Adrian Guelke

Professor Emeritus Adrian Guelke

Email: a.guelke@qub.ac.uk

Research Interests

My principal interest is in the politics of deeply divided societies, most particularly the cases of South Africa and Northern Ireland. Although I have done some work on each as individual cases, I have an especial interest in comparison of deeply divided societies and any role that comparison has played in their politics. In the past I have done a considerable amount of research on political violence both in deeply divided societies and more widely. This led me to carry out a study of terrorism, a subject that also fits into my interest in the international dimensions of internal conflicts, crossing the boundaries between International Relations and Comparative Politics.

I chaired the Advisory Board for the latest Northern Ireland Peace Monitoring Report (No.5, October 2018) of the Community Relations Council. The report can be found here: https://www.community-relations.org.uk/sites/crc/files/media-files/NIPMR%205.pdf

I also contributed to History Extra debate on terrorism (May 2017), see: https://www.historyextra.com/period/modern/the-big-question-has-terrorism-ever-achieved-its-aims/

A preoccupation of mine in the last three years has been BREXIT and that is reflected in some of my publications listed below. 

Selected Publications

BREXIT

  • Britain after Brexit: The Risk to Northern Ireland.  Journal of Democracy, Vol. 28, No. 1, 2017, pp.42-52.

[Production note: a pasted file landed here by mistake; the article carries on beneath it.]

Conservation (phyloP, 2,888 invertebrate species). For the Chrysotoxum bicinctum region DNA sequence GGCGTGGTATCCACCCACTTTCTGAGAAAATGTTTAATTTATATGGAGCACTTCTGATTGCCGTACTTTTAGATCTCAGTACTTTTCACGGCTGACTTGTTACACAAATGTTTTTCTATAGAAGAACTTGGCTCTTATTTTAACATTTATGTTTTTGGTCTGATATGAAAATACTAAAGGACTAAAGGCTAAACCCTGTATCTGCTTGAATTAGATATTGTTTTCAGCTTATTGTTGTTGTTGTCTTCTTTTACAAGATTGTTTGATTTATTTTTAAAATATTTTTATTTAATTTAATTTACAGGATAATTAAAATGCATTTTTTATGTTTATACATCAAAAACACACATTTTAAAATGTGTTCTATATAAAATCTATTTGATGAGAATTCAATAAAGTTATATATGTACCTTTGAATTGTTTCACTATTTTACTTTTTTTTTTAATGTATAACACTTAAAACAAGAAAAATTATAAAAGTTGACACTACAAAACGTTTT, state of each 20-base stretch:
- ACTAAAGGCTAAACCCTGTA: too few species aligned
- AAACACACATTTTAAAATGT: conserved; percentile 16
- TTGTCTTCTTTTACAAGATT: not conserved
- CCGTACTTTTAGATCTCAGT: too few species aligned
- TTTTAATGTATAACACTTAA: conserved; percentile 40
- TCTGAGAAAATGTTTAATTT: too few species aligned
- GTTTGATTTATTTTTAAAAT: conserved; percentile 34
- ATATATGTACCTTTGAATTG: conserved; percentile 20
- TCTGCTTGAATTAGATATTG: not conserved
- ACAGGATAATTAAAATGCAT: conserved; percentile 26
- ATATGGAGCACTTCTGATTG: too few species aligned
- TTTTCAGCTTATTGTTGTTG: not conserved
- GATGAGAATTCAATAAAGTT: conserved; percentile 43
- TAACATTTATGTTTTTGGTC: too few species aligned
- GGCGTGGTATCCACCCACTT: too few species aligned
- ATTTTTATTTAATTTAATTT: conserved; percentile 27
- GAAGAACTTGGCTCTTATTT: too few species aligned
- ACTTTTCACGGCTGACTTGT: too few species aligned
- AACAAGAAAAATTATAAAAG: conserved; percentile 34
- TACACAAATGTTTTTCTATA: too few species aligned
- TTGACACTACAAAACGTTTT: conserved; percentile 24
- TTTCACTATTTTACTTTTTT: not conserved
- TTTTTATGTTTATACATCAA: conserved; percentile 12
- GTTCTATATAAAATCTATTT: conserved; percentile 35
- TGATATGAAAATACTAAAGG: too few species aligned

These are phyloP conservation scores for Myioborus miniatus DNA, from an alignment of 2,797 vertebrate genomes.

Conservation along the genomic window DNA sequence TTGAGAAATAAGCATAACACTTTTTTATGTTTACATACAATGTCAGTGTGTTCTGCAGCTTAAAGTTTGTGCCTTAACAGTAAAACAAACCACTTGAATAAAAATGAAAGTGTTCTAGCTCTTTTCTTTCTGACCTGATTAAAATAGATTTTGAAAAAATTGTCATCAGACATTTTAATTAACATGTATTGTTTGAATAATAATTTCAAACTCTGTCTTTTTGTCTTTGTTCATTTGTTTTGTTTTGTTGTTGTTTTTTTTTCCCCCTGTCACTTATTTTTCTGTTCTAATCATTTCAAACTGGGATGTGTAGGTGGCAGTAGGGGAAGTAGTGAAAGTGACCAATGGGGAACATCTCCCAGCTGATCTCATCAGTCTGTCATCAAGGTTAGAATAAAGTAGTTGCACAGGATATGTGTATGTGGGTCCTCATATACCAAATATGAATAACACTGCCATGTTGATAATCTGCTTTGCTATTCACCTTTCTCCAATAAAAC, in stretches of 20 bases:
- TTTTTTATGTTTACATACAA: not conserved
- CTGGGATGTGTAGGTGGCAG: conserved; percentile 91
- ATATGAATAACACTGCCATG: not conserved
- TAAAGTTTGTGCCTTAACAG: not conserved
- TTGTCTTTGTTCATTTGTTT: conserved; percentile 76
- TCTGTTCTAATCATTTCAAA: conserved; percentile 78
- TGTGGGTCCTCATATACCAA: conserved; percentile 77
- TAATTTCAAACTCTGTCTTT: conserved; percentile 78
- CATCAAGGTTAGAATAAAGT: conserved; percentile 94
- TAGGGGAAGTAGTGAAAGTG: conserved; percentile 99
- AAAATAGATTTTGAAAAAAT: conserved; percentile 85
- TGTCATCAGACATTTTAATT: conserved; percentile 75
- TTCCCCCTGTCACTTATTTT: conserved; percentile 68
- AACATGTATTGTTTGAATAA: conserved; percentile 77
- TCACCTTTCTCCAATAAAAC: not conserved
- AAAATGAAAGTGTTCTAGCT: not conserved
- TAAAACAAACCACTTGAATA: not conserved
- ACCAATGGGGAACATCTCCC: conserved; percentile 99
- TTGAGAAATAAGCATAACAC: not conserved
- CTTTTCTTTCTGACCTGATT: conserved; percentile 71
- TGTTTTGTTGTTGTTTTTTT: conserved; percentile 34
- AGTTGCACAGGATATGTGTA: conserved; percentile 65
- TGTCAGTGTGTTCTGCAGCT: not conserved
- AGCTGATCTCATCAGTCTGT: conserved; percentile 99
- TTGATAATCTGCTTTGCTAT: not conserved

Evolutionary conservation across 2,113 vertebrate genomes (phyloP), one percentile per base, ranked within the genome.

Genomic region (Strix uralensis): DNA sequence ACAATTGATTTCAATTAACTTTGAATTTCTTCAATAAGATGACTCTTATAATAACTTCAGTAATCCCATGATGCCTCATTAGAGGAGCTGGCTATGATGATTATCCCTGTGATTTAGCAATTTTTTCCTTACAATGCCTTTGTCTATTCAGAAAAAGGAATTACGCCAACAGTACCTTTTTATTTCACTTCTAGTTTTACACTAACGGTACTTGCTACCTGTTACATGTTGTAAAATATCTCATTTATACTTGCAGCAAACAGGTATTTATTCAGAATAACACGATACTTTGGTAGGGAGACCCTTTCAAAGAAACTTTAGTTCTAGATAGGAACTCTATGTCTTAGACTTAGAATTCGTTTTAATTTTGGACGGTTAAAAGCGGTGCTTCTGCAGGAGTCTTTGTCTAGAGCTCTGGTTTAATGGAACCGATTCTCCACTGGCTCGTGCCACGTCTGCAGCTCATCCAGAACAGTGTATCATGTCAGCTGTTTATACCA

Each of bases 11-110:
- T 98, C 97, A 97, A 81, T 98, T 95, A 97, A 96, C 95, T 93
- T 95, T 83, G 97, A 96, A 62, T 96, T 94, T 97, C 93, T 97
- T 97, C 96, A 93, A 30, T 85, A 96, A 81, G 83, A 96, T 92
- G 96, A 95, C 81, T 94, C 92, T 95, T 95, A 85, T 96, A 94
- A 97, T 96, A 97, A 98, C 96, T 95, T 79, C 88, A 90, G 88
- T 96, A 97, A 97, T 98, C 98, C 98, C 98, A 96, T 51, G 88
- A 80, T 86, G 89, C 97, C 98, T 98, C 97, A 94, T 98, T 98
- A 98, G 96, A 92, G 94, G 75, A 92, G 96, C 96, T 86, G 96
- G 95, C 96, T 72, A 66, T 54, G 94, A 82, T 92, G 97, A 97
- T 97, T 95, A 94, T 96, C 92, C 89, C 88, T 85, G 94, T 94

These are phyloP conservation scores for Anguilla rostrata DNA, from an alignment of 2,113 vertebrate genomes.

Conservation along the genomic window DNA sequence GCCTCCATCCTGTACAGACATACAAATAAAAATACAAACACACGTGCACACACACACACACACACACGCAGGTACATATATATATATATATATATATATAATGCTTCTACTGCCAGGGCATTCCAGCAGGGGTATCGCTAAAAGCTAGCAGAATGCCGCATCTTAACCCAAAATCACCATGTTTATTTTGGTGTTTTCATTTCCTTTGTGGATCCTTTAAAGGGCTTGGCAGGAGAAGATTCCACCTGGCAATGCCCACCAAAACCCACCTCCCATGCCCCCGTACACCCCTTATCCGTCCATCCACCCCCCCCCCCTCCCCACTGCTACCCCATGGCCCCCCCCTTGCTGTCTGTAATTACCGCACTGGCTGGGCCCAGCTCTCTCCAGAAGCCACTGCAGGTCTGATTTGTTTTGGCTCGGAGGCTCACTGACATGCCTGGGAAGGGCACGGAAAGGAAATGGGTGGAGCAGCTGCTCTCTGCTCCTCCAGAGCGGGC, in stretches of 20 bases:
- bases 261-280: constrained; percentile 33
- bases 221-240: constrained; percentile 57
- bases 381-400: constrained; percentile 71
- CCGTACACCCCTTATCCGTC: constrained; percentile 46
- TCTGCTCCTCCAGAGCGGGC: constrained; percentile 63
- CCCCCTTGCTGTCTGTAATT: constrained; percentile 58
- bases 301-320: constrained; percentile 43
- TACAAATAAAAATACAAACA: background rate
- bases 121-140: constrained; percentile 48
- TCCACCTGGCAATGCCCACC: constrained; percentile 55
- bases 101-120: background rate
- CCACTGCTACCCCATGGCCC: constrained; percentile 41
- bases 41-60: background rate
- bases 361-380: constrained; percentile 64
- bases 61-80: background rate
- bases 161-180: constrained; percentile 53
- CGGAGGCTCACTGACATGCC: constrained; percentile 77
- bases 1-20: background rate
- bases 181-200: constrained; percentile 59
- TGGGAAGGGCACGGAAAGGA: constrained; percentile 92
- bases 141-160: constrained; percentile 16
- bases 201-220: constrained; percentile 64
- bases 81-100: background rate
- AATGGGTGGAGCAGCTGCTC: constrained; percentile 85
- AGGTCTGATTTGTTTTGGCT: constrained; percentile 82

Books

  • Politics in Deeply Divided Societies (Polity Press, 2012).  Details can be downloaded here
  • The Study of Ethnicity and Politics: Recent Analytical Developments (co-edited with Jean Tournon) (Barbara Budrich Publishers 2012).
  • The Challenges of Ethno-Nationalism: Case Studies in Identity Politics (Editor) (Palgrave Macmillan 2010).
  • The New Age of Terrorism and the International Political System (IB Tauris, 2009).
  • Terrorism and Global Disorder: Political Violence in the Contemporary World (IBTauris, 2006).
  • A Farewell to Arms?: Beyond the Good Friday Agreement (Co-editor with Michael Cox and Fiona Stephen) (Manchester University Press, 2006).
  • Rethinking the Rise and Fall of Apartheid: South Africa and World Politics (Palgrave Macmillan, 2005).
  • Democracy and Ethnic Conflict: Advancing Peace in Deeply Divided Societies (Editor) (Palgrave Macmillan, 2004).

Articles in journals

  • Irish Republican Terrorism: Learning from and Teaching Other Countries, Studies in Conflict & Terrorism, 40:7, 2017, pp.557-572.
  • Northern Ireland and British-Irish conflict management, British Politics Review, Vol. 7, No. 1, Winter 2012, pp.1-12.
  • Brief Reflections on Measuring Peace, Shared Space, Issue 18, November 2014.
  • Northern Ireland’s Flag Crisis and the Enduring Legacy of the Settler-Native Divide, Nationalism and Ethnic Politics, Vol.20, No.1, January-March 2014, pp.131-151.
  • American mediation in ethnic conflicts: The case of Northern Ireland, Science and Society (Belgrade), Issue 2, 2014 (Winter).
  • The USA and the Northern Ireland Peace Process, Ethnopolitics, Vol.4, No.4, November 2012.
  • (with Tom Junes) “Copycat Tactics”  in Processes of Regime Change: The Demise of Communism in Poland and Apartheid in South Africa, Critique and Humanism, Vol.40, special issue 2012.
  • South Africa: The Long View on Political Transition, Nationalism and Ethnic Politics, Vol.15, Nos.3-4, July-December 2009.
  • The Northern Ireland Peace Process and the War against Terrorism: Conflicting Conceptions?, Government and Opposition, Vol.42, No.3, Summer 2007.
  • Great whites, paedophiles and terrorists: the need for critical thinking in a new age of fear, Critical Studies on Terrorism, Vol.1, No.1, April 2008.
  • Symposium: Institutionalised Power-Sharing: The International Dimension, Ethnopolitics, published online 11 February 2019.

Chapters/ essays /others